Example 1 - Get Started

This first example shows how to set up a basic shooter controls, which are later expanded with new features in the rest of the examples. In this section, we'll go over the key elements.


The Player's configuration is really simple. It's just been added the PlayerShooter component, which handles ammunition, displaying the correct crosshair (if any) as well as keep track of the weapon being used.

Common Triggers

This prefab is used throughout all the scenes and it's a handy way of reusing the same shooting mechanics in multiple scenes.

The Weapon and Ammo assets configure how the weapon behaves, but do not bind any key strokes to the shooting, charging and drawing/holstering. This is done using Actions, Conditions & Triggers.

Drawing & Holstering

Drawing and holstering a weapon is done holding down the E keyboard button for half a second. This is specified using a Trigger that detects On Key Timeout with the E option.

This Trigger executes a Condition object that checks whether the Player has a weapon at hand or not. If it does not, it uses the Draw Weapon action referencing the Revolver weapon asset. Otherwise, it uses the Holster Weapon action.


Before shooting with a weapon the character with the weapon must first aim with it. There are multiple aiming systems available, each used in different situations (for example, it's not the same aiming with a weapon if your game has a top-down perspective, or it is a side-scroll game or a first-person shooter).

Similarly to the drawing/holstering Triggers, we're binding the Right Mouse key to the aiming. Using a On Mouse Down Trigger (with the Right option) will use the Aim Weapon Action, whereas another On Mouse Up Trigger (also with the Right option) will use the Aim Weapon Action, but the option to Stop Aiming.

Charging & Shooting

Shooting a weapon is done via the Shoot Action. However, there are two types of shots in the Shooter module:

  • Instantaneous shot, which is how most weapons work.

  • Charged shots, like bows or grenades, which require wind up time.

If you try to charge a weapon that doesn't allow a charged shot, the Action will be ignored. Respectively, if you try to shoot normally a weapon that requires some charge time, it will also be ignored. This limitation is very useful, since you can bind keys to different charge and shooting Actions and only those that suit will be executed.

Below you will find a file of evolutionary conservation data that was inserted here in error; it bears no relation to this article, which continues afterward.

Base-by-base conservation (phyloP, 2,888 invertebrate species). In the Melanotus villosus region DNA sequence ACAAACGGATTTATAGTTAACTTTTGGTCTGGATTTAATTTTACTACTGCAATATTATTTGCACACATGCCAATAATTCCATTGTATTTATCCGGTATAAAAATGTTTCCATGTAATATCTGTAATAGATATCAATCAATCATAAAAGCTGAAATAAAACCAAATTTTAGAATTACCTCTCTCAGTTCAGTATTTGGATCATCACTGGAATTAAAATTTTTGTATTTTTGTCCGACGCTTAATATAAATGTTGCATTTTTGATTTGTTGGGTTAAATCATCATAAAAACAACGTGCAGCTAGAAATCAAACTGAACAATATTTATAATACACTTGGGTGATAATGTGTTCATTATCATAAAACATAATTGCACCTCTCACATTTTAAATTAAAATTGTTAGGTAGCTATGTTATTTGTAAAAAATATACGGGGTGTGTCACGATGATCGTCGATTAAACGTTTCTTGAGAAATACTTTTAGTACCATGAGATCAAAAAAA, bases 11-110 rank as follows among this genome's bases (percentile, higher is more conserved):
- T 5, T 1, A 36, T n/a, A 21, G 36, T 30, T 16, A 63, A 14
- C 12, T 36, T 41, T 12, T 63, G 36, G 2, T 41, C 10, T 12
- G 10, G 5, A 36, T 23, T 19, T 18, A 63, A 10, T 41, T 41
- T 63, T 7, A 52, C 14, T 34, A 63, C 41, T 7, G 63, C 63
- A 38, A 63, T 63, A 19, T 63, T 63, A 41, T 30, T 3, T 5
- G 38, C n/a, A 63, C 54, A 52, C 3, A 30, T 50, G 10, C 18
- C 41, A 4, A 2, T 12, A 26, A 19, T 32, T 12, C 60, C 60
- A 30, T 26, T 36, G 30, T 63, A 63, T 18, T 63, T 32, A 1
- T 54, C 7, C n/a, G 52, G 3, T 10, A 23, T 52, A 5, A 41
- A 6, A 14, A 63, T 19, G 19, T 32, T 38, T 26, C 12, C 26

In this case, we're binding the Left Mouse button to the normal shot, using a On Mouse Down Trigger with the Left Button option. This Trigger executes the Shoot Action.

Notice that the weapon will fire every time the user clicks with its left mouse button. If you want to shoot continuously while holding the left button (like an assault rifle would do), you can add a Restart Actions right below the Shoot Action. This will loop the Action indefinitely.

To stop the weapon from firing, you'll also need to create a On Mouse Up Trigger with the Left Button option, which will use the Cancel Action on the previous action. This will force the action responsible for the shooting to exit its execution cycle.

To shoot charged attacks, there are to phases: The charging and the release of the charge. We've bound these mechanics to the left mouse button too, so when the user holds down the shooting mouse button, the player will start charging the attack. When releasing the button, the charged attack will be executed.

To do this, we simply use two Triggers: On Mouse Down for charging and On Mouse Up for releasing the shot.

The On Mouse Down Trigger will execute the Start Charged Shot Action. The On Mouse Up Trigger will execute the Execute Charged Shot.

Remember this is just the configuration we decided to use. You can use whatever input schema that suits your game.


The example weapons that come with the Shooter module have the Auto Reload option enabled. This means that whenever a weapon's clip is emptied, if the character tries to shoot again, it will automatically enter a reload phase.

However, you can also force a weapon to reload using the Reload Weapon Action. We've bound the R key using a On Key Down Trigger which simply calls the Reload Weapon Action.

The Reload action will be ignored if the character's weapon clip/magazine is full or there's no more ammunition left in the pouch.

Ammo Box

The Player starts the game with zero ammunition. For this reason, we've also created a green box prefab that, when the user is near it and presses the E key, it will refill 50 ammunition of each type. This is done using a simple On Player Enter Key Trigger set on the box, which calls an Action with the following instructions:

  1. Rotate the Player towards the box

  2. Play a sound effect (because it's fancy)

  3. Give 50 Ammo of Bullets

  4. Give 50 Ammo of Arrows

  5. Give 50 Ammo of Fragmentation

  6. Give 50 Ammo of Cartridges

You might be asking why all these ammo types are given if this scene just has the Revolver weapon available. This is because this prefab is reused throughout all the examples; We just need to drag and drop the prefab and it automagically allows the player to refill the ammo of all its weapons.

Ammo UI

In order to display the current equipped weapon as well as the amount of ammunition the Player has (in his pouch and inside the weapon's clip), we're using a special component called Ammo UI.

This component has multiple Text references (all of them optional) which will update their information based on the Player's current shooter data.

As you can see, the component targets the Player as the character that will be used to retrieve information about its shooting data. We're also referencing the name of the ammunition used, the amount of bullets currently inside the weapon's clip as well as how many bullets we have in the pouch.

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